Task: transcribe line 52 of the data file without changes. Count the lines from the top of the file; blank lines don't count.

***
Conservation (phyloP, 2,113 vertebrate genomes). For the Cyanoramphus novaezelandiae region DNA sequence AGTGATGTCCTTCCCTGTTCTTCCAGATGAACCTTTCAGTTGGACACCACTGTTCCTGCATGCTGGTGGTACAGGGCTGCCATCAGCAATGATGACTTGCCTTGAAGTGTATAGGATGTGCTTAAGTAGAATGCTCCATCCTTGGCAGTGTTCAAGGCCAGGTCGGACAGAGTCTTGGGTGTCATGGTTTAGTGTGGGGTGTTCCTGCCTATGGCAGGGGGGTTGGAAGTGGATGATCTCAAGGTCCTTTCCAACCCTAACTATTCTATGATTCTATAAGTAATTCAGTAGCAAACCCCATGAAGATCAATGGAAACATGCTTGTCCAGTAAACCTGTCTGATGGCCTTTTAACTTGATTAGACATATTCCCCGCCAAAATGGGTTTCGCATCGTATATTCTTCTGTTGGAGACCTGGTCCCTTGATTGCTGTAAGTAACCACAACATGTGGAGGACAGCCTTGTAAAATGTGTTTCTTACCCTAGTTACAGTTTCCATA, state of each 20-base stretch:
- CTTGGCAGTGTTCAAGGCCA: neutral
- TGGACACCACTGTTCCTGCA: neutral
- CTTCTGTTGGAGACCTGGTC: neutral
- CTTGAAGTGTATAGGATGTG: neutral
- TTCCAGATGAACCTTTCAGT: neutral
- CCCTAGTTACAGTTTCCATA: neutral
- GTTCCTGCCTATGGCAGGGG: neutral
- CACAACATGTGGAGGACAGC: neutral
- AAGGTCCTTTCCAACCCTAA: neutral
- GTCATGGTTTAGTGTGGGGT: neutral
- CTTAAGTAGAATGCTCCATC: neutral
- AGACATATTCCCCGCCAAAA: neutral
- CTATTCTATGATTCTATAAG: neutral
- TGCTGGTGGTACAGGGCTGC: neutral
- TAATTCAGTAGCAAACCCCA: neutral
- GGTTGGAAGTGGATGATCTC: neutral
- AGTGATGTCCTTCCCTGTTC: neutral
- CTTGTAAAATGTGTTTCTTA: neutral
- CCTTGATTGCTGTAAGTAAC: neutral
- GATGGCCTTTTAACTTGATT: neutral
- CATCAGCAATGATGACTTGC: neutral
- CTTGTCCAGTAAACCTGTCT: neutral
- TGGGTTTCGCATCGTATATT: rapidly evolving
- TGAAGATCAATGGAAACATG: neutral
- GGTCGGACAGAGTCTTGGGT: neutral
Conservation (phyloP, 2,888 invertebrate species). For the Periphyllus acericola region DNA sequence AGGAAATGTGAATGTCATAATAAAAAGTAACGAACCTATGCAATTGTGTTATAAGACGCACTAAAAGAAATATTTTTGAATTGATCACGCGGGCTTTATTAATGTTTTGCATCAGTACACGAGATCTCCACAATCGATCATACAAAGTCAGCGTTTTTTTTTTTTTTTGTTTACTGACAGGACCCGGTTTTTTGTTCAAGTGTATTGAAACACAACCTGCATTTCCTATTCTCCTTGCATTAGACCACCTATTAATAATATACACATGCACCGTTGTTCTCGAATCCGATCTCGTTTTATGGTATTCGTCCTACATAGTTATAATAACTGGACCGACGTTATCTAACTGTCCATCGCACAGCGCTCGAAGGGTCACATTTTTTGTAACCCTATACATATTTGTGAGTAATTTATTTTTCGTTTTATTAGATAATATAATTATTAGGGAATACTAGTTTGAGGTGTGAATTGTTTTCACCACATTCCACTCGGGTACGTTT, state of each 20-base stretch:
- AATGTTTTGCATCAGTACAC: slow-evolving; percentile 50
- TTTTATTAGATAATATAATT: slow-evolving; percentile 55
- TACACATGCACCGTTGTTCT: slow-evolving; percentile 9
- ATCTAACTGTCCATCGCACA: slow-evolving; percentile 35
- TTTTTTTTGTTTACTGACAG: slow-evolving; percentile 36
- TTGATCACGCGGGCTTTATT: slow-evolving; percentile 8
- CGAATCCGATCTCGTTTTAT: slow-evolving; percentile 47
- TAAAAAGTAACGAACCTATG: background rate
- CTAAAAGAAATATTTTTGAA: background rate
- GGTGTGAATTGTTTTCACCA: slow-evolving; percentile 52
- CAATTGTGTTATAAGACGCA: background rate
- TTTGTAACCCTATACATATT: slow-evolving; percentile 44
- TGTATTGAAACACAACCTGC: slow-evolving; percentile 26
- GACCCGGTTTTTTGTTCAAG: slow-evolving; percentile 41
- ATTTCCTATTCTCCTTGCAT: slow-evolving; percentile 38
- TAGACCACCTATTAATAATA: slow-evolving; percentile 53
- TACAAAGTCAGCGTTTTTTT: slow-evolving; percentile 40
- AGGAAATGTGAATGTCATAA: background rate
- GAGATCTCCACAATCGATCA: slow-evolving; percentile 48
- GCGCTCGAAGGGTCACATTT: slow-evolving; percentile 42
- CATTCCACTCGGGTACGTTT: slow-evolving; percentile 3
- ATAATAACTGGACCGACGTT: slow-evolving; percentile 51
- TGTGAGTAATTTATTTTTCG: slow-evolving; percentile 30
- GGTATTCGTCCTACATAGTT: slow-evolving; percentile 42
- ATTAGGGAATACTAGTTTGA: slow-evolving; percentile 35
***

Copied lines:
- ATTAGGGAATACTAGTTTGA: slow-evolving; percentile 35